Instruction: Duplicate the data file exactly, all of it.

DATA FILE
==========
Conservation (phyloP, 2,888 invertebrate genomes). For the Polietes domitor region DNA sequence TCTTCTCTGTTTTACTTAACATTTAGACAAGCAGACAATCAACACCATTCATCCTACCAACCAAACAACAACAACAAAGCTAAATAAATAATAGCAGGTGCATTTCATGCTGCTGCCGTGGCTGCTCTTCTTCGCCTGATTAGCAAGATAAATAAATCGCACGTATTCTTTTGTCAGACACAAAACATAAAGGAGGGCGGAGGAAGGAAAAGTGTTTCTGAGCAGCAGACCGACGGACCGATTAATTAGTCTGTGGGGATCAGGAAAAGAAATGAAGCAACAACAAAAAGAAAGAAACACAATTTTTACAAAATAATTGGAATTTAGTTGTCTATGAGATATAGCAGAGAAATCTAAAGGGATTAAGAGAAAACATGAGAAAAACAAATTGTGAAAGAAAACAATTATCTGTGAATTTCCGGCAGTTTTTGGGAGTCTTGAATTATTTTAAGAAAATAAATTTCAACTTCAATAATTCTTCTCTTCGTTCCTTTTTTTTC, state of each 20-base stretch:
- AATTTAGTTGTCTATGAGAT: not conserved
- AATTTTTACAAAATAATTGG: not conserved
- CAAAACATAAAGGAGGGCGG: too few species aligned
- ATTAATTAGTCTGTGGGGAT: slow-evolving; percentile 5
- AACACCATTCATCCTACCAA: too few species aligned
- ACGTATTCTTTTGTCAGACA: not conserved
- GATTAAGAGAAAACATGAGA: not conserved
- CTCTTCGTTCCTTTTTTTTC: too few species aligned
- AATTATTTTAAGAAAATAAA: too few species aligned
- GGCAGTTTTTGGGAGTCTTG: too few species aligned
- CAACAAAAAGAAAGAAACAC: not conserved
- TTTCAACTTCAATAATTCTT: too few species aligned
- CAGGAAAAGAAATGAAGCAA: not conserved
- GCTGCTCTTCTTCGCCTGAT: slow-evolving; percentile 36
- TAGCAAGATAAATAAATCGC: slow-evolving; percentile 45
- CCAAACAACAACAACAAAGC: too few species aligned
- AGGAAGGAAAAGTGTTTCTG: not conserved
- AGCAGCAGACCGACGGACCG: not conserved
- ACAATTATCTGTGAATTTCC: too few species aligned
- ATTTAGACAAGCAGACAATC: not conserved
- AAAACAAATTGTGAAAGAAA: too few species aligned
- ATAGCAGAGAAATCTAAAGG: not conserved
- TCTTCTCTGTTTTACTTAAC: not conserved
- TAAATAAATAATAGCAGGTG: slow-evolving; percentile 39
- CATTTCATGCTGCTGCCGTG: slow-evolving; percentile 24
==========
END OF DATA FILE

Conservation (phyloP, 2,888 invertebrate genomes). For the Polietes domitor region DNA sequence TCTTCTCTGTTTTACTTAACATTTAGACAAGCAGACAATCAACACCATTCATCCTACCAACCAAACAACAACAACAAAGCTAAATAAATAATAGCAGGTGCATTTCATGCTGCTGCCGTGGCTGCTCTTCTTCGCCTGATTAGCAAGATAAATAAATCGCACGTATTCTTTTGTCAGACACAAAACATAAAGGAGGGCGGAGGAAGGAAAAGTGTTTCTGAGCAGCAGACCGACGGACCGATTAATTAGTCTGTGGGGATCAGGAAAAGAAATGAAGCAACAACAAAAAGAAAGAAACACAATTTTTACAAAATAATTGGAATTTAGTTGTCTATGAGATATAGCAGAGAAATCTAAAGGGATTAAGAGAAAACATGAGAAAAACAAATTGTGAAAGAAAACAATTATCTGTGAATTTCCGGCAGTTTTTGGGAGTCTTGAATTATTTTAAGAAAATAAATTTCAACTTCAATAATTCTTCTCTTCGTTCCTTTTTTTTC, state of each 20-base stretch:
- AATTTAGTTGTCTATGAGAT: not conserved
- AATTTTTACAAAATAATTGG: not conserved
- CAAAACATAAAGGAGGGCGG: too few species aligned
- ATTAATTAGTCTGTGGGGAT: slow-evolving; percentile 5
- AACACCATTCATCCTACCAA: too few species aligned
- ACGTATTCTTTTGTCAGACA: not conserved
- GATTAAGAGAAAACATGAGA: not conserved
- CTCTTCGTTCCTTTTTTTTC: too few species aligned
- AATTATTTTAAGAAAATAAA: too few species aligned
- GGCAGTTTTTGGGAGTCTTG: too few species aligned
- CAACAAAAAGAAAGAAACAC: not conserved
- TTTCAACTTCAATAATTCTT: too few species aligned
- CAGGAAAAGAAATGAAGCAA: not conserved
- GCTGCTCTTCTTCGCCTGAT: slow-evolving; percentile 36
- TAGCAAGATAAATAAATCGC: slow-evolving; percentile 45
- CCAAACAACAACAACAAAGC: too few species aligned
- AGGAAGGAAAAGTGTTTCTG: not conserved
- AGCAGCAGACCGACGGACCG: not conserved
- ACAATTATCTGTGAATTTCC: too few species aligned
- ATTTAGACAAGCAGACAATC: not conserved
- AAAACAAATTGTGAAAGAAA: too few species aligned
- ATAGCAGAGAAATCTAAAGG: not conserved
- TCTTCTCTGTTTTACTTAAC: not conserved
- TAAATAAATAATAGCAGGTG: slow-evolving; percentile 39
- CATTTCATGCTGCTGCCGTG: slow-evolving; percentile 24